A Review of the Nigerian Energy Industry

2013 budget: Okonjo-Iweala, Sanusi insist on $75 oil price benchmark

14 October 2012, Sweetcrude, TOKYO – NIGERIA’s Finance Minister and co-ordinating minister for the Economy, Dr Ngozi Okonjo-Iweala, on Sunday in Tokyo reiterated the need to retain 75 dollars as the reference price of a barrel of oil in executing the country’s 2013 budget.

She told newsmen that the budget for next year presented to the National Assembly by President Goodluck Jonathan last week which had 75 dollars as benchmark for a barrel of oil was so designed to maintain macro stability.

Okonjo-Iweala was speaking at the sideline of the on-going annual meeting of the International Monetary Fund, IMF, and the World Bank.

She said many considerations had been made based on the analysis of the economy before arriving at the benchmark.

“We believe and we have seen analyses by those who look at Nigeria internationally that the budget Mr. President just presented indeed provides the fiscal basis for stability, going forward.

“That means that the benchmark price of oil that we have proposed gives us enough room to spend without going too far.

“That the focus of concentrating expenditures in the budget on infrastructure, on agriculture, on security, on opening up all those bottlenecks that are constraining the economy, that that is the right focus,” she said.

Okonjo-Iweala said Nigeria was doing the right thing on macro stability and that there would be no need to lose focus.

She said that Nigeria must avoid anything that would disturb fiscal measures, noting that the ministry would continue to work with the various committees of the National Assembly to streamline issues of concern already raised.

“The House of Representatives said that they have passed the Medium Term Expenditure Framework at 80 dollars per barrel; the Senate has made no pronouncement on the issue of benchmark, so I don’t know the true position of the National Assembly.

“But I believe that what I have heard from the Senate is that they believe that 75 dollars is a reasonable price. We are working with all the various committees, both in the Senate and in the House,’’ she said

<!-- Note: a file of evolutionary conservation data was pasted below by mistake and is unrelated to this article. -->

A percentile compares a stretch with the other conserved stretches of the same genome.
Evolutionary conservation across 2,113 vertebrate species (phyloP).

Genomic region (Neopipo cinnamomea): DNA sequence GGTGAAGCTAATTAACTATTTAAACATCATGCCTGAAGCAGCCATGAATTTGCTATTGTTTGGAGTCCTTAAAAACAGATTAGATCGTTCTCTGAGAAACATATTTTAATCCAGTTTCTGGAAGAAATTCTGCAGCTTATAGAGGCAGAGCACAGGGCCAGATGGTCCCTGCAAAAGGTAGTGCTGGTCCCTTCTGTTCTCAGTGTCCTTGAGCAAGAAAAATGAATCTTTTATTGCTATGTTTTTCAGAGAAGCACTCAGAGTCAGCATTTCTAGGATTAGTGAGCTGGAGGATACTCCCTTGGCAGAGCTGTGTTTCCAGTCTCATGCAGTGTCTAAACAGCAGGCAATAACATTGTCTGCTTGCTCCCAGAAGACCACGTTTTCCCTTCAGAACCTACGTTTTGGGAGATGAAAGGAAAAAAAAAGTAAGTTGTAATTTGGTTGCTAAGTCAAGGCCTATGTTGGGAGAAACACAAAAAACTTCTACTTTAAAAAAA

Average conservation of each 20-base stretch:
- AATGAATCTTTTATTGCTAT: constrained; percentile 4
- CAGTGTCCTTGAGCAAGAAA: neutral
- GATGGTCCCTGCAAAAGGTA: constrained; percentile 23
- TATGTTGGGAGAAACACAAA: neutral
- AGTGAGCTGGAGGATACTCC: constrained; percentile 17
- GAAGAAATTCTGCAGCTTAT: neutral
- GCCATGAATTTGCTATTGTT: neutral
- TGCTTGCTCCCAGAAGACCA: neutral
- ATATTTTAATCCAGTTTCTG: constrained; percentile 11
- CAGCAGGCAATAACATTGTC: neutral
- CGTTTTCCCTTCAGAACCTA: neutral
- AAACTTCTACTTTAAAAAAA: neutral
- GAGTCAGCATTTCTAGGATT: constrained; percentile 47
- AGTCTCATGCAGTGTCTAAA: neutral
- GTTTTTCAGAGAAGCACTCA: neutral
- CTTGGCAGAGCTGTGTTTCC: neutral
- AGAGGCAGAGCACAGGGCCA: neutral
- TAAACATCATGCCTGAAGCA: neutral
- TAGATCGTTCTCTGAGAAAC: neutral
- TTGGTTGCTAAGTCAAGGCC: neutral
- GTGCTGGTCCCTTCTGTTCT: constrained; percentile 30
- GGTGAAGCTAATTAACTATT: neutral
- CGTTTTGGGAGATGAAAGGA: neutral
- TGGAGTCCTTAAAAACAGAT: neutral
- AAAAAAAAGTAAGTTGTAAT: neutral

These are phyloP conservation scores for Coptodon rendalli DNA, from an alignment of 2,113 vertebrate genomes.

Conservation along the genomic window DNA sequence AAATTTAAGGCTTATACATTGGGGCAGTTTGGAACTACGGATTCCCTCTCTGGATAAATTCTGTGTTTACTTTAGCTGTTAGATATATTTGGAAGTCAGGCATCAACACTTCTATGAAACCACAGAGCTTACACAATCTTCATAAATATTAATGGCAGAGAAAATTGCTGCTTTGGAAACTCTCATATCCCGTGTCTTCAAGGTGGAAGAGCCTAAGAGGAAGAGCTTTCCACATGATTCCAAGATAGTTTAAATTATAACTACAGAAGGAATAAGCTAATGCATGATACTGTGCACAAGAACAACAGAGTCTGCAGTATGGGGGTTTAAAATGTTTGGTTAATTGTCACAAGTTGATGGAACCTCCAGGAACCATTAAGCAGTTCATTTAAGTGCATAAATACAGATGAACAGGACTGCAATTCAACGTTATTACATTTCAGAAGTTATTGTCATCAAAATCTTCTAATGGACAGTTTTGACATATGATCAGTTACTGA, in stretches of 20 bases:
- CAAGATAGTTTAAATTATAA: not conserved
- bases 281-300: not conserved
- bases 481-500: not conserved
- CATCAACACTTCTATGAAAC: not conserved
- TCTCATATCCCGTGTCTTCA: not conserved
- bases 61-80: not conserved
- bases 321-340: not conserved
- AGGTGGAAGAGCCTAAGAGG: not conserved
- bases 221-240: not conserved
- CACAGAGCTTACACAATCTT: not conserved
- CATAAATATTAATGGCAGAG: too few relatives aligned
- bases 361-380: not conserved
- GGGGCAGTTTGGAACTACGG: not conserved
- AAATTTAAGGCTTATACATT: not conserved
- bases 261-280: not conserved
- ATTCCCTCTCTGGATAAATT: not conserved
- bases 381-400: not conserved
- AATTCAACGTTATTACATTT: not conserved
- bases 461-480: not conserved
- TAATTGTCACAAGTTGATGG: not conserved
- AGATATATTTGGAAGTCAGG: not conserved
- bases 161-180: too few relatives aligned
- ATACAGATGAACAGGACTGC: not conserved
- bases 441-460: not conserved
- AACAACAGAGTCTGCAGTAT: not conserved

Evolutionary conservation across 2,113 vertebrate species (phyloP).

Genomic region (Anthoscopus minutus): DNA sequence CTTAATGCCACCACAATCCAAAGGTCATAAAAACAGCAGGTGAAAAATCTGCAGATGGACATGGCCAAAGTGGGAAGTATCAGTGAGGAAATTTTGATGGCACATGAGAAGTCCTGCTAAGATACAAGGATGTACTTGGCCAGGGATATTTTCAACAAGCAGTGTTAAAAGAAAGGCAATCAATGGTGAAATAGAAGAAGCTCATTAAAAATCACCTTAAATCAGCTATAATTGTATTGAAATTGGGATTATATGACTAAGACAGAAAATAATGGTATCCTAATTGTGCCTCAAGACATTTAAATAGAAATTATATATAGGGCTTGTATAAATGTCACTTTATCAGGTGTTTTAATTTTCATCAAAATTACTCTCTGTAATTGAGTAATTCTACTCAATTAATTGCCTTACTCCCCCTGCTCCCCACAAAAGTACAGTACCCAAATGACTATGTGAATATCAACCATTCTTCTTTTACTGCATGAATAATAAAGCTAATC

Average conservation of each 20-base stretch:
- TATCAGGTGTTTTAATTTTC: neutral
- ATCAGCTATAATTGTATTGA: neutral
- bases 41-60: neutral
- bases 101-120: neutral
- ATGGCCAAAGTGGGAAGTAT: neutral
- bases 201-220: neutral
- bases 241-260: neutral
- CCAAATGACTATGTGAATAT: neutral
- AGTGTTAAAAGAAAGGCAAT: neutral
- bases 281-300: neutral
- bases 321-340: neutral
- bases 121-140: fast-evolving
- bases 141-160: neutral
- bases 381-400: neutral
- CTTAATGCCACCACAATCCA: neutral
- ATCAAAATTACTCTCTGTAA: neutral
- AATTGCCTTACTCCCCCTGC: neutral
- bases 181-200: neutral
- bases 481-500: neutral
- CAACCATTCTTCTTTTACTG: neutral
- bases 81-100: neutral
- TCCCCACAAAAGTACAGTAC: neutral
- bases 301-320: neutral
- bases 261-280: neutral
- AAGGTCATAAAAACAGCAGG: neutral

She assured the provision of logical reasons for the oil price to be maintained at 75 dollars per barrel.

Okonjo-Iweala noted that the benchmark was not concocted, but was formed based on fundamental economic analysis, adding that Nigeria also had a module it had been using over the past few years.

“We have to have an approach, because if we do it in an arbitrary fashion that means that at any point in time, you don’t have the basis to defend why it is this number as opposed to the other number.

“So, we are very much trying to discuss with our colleagues; we understand the issue that they want to reduce the deficit, they want to spend more; we have addressed the issue of spending more, we think we’ve given enough room.

“Actually the figure should have been 72 dollars a barrel and to give country the room to spend more, we adjusted the module a little bit and took 75 dollars to allow that little bit of a buffer and accommodate their concerns.”

She noted that jacking the benchmark up to 80 dollars per barrel would take the economy in a direction that would be unhealthy.

Also, Malam Sanusi Lamido Sanusi, the CBN Governor, said that increasing the benchmark would not increase revenue for government.

“Increasing benchmark does not increase government revenue; government revenue comes from how much oil you sell and at what price.

“Increasing the benchmark just increases the amount of money that is going to be spent and I think it’s important to remember that.’’

Sanusi said that the work to be done was to ensure that the Nigerian National Petroleum Corporation, NNPC, performed well, adding that if NNPC produced copiously from deep offshore oil fields, government’s financial commitment to oil production would reduce.

“If we have leakages from illegal bunkering, that hurts government’s revenue. We need to look at what finance is doing, increasing the benchmark is not the solution; the solution is to plug those loopholes.

“And I told the National Assembly not to focus on moving the benchmark from 75 dollars a barrel to 80 dollars a barrel, because what you are looking at additional five dollars a barrel, you are getting much more by stopping illegal bunkering, increasing transparency and accountability at the NNPC,” he said.

These, he said, would help the nation more than increasing the oil price benchmark to 80 dollars per barrel.

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  • Nigerian lawmakers must respect submissions of those charged with the responsibility of managing the economy and not rather, seek to play to the gallery all in a bid to sound and appear populist. If other oil producing countries have pegged the crude oil price benchmark for their 2013 fiscal expenditure around $60, $65, $70 and Nigeria has pegged hers at $75, why would lawmakers seek to go beyond that figure? Do they have contrary study reports on oil price volatility for the period under review? Isn’t it better to err on the side of caution? Lawmakers must note that they are a part of government and not an opposition party. We therefore urge them to constantly seek to add value in a manner that progresses governance and not act as a vehicle for retrogression. If lawmakers want to make an issue out of the budget, we urge them to concern themselves with poor implementation of the 2010, 2011 and the 2012 budgets. We had said this much before.

  • Practically of same view!

  • Mtsew